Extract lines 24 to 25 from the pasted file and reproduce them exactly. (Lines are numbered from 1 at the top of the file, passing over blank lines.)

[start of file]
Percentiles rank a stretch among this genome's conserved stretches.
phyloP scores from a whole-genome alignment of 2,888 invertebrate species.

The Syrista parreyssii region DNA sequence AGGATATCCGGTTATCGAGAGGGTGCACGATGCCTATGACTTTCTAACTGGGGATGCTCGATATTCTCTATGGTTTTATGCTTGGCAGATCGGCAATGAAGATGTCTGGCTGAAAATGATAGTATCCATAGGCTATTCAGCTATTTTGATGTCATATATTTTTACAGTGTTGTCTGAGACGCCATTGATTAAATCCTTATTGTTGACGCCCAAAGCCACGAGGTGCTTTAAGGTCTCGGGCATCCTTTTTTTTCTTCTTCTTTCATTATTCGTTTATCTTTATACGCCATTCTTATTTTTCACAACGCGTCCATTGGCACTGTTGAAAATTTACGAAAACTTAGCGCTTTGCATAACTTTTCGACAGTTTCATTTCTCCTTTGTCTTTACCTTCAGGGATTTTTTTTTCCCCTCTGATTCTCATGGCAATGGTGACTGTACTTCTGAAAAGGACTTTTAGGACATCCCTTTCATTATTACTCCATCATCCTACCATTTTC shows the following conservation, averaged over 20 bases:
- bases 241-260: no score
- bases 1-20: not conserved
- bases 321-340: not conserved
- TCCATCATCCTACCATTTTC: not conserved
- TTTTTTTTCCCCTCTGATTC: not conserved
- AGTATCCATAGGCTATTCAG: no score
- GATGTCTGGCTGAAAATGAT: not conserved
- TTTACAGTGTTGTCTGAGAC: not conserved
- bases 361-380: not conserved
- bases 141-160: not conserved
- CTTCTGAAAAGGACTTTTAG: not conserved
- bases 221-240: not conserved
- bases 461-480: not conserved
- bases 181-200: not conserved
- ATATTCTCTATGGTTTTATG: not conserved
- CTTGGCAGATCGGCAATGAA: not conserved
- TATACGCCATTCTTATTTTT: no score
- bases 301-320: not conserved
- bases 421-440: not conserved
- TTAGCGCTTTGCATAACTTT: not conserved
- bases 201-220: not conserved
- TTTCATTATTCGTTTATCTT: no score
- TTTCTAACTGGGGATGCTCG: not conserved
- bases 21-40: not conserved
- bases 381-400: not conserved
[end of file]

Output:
- bases 201-220: not conserved
- TTTCATTATTCGTTTATCTT: no score